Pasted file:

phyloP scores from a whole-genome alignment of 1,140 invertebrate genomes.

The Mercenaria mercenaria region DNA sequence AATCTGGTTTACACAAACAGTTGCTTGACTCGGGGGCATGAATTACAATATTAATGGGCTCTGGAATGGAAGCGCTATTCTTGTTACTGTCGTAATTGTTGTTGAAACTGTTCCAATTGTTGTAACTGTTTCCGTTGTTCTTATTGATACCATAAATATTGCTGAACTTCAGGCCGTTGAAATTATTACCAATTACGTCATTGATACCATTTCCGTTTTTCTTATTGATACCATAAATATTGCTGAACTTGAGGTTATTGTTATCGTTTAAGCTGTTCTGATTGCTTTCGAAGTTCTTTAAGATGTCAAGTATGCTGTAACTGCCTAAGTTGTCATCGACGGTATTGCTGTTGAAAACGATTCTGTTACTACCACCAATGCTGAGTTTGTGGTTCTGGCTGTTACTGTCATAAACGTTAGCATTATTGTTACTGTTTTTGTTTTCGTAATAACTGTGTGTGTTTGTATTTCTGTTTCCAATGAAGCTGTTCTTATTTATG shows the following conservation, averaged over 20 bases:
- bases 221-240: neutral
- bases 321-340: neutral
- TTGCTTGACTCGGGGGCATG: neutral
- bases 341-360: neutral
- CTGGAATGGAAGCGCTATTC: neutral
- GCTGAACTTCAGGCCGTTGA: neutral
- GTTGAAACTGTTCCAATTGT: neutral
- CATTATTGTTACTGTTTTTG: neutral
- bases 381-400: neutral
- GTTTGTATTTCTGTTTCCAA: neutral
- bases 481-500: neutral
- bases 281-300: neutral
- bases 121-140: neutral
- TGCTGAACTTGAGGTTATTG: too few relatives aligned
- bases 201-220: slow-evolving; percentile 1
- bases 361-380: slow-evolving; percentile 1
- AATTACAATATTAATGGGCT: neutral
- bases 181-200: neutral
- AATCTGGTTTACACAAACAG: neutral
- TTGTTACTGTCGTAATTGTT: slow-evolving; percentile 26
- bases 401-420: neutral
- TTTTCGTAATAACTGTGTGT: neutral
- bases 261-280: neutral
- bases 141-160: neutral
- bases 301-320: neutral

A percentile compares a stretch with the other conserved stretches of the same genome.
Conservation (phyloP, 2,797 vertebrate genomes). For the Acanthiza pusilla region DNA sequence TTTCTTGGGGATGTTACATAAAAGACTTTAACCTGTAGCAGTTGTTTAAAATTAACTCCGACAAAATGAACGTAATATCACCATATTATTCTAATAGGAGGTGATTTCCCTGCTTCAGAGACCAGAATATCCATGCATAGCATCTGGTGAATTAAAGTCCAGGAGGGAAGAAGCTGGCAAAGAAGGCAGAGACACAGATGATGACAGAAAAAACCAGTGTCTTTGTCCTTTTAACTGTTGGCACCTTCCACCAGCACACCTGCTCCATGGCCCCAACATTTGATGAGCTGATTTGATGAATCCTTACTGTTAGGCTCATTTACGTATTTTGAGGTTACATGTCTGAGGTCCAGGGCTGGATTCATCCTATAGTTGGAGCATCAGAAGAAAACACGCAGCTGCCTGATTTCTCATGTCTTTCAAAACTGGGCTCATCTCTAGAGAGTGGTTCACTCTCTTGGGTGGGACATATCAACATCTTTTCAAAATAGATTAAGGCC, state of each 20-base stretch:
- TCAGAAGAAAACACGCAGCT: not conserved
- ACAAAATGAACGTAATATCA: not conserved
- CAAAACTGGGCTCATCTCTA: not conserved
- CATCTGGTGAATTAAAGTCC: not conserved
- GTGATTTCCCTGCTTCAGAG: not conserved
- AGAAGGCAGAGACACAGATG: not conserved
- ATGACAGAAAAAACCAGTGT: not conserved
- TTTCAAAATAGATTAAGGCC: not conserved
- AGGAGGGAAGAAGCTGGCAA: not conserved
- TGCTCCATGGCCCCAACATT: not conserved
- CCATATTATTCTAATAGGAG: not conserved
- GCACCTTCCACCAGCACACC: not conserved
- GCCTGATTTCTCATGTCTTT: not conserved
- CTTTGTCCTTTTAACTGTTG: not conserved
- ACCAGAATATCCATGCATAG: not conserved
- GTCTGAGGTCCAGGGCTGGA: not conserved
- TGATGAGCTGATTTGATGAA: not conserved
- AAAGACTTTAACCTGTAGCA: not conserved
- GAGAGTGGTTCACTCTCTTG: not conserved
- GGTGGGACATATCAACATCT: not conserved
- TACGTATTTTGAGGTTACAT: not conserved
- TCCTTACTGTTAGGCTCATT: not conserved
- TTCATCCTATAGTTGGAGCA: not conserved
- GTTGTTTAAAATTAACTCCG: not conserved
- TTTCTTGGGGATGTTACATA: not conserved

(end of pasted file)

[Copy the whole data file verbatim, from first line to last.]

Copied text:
phyloP scores from a whole-genome alignment of 1,140 invertebrate genomes.

The Mercenaria mercenaria region DNA sequence AATCTGGTTTACACAAACAGTTGCTTGACTCGGGGGCATGAATTACAATATTAATGGGCTCTGGAATGGAAGCGCTATTCTTGTTACTGTCGTAATTGTTGTTGAAACTGTTCCAATTGTTGTAACTGTTTCCGTTGTTCTTATTGATACCATAAATATTGCTGAACTTCAGGCCGTTGAAATTATTACCAATTACGTCATTGATACCATTTCCGTTTTTCTTATTGATACCATAAATATTGCTGAACTTGAGGTTATTGTTATCGTTTAAGCTGTTCTGATTGCTTTCGAAGTTCTTTAAGATGTCAAGTATGCTGTAACTGCCTAAGTTGTCATCGACGGTATTGCTGTTGAAAACGATTCTGTTACTACCACCAATGCTGAGTTTGTGGTTCTGGCTGTTACTGTCATAAACGTTAGCATTATTGTTACTGTTTTTGTTTTCGTAATAACTGTGTGTGTTTGTATTTCTGTTTCCAATGAAGCTGTTCTTATTTATG shows the following conservation, averaged over 20 bases:
- bases 221-240: neutral
- bases 321-340: neutral
- TTGCTTGACTCGGGGGCATG: neutral
- bases 341-360: neutral
- CTGGAATGGAAGCGCTATTC: neutral
- GCTGAACTTCAGGCCGTTGA: neutral
- GTTGAAACTGTTCCAATTGT: neutral
- CATTATTGTTACTGTTTTTG: neutral
- bases 381-400: neutral
- GTTTGTATTTCTGTTTCCAA: neutral
- bases 481-500: neutral
- bases 281-300: neutral
- bases 121-140: neutral
- TGCTGAACTTGAGGTTATTG: too few relatives aligned
- bases 201-220: slow-evolving; percentile 1
- bases 361-380: slow-evolving; percentile 1
- AATTACAATATTAATGGGCT: neutral
- bases 181-200: neutral
- AATCTGGTTTACACAAACAG: neutral
- TTGTTACTGTCGTAATTGTT: slow-evolving; percentile 26
- bases 401-420: neutral
- TTTTCGTAATAACTGTGTGT: neutral
- bases 261-280: neutral
- bases 141-160: neutral
- bases 301-320: neutral

A percentile compares a stretch with the other conserved stretches of the same genome.
Conservation (phyloP, 2,797 vertebrate genomes). For the Acanthiza pusilla region DNA sequence TTTCTTGGGGATGTTACATAAAAGACTTTAACCTGTAGCAGTTGTTTAAAATTAACTCCGACAAAATGAACGTAATATCACCATATTATTCTAATAGGAGGTGATTTCCCTGCTTCAGAGACCAGAATATCCATGCATAGCATCTGGTGAATTAAAGTCCAGGAGGGAAGAAGCTGGCAAAGAAGGCAGAGACACAGATGATGACAGAAAAAACCAGTGTCTTTGTCCTTTTAACTGTTGGCACCTTCCACCAGCACACCTGCTCCATGGCCCCAACATTTGATGAGCTGATTTGATGAATCCTTACTGTTAGGCTCATTTACGTATTTTGAGGTTACATGTCTGAGGTCCAGGGCTGGATTCATCCTATAGTTGGAGCATCAGAAGAAAACACGCAGCTGCCTGATTTCTCATGTCTTTCAAAACTGGGCTCATCTCTAGAGAGTGGTTCACTCTCTTGGGTGGGACATATCAACATCTTTTCAAAATAGATTAAGGCC, state of each 20-base stretch:
- TCAGAAGAAAACACGCAGCT: not conserved
- ACAAAATGAACGTAATATCA: not conserved
- CAAAACTGGGCTCATCTCTA: not conserved
- CATCTGGTGAATTAAAGTCC: not conserved
- GTGATTTCCCTGCTTCAGAG: not conserved
- AGAAGGCAGAGACACAGATG: not conserved
- ATGACAGAAAAAACCAGTGT: not conserved
- TTTCAAAATAGATTAAGGCC: not conserved
- AGGAGGGAAGAAGCTGGCAA: not conserved
- TGCTCCATGGCCCCAACATT: not conserved
- CCATATTATTCTAATAGGAG: not conserved
- GCACCTTCCACCAGCACACC: not conserved
- GCCTGATTTCTCATGTCTTT: not conserved
- CTTTGTCCTTTTAACTGTTG: not conserved
- ACCAGAATATCCATGCATAG: not conserved
- GTCTGAGGTCCAGGGCTGGA: not conserved
- TGATGAGCTGATTTGATGAA: not conserved
- AAAGACTTTAACCTGTAGCA: not conserved
- GAGAGTGGTTCACTCTCTTG: not conserved
- GGTGGGACATATCAACATCT: not conserved
- TACGTATTTTGAGGTTACAT: not conserved
- TCCTTACTGTTAGGCTCATT: not conserved
- TTCATCCTATAGTTGGAGCA: not conserved
- GTTGTTTAAAATTAACTCCG: not conserved
- TTTCTTGGGGATGTTACATA: not conserved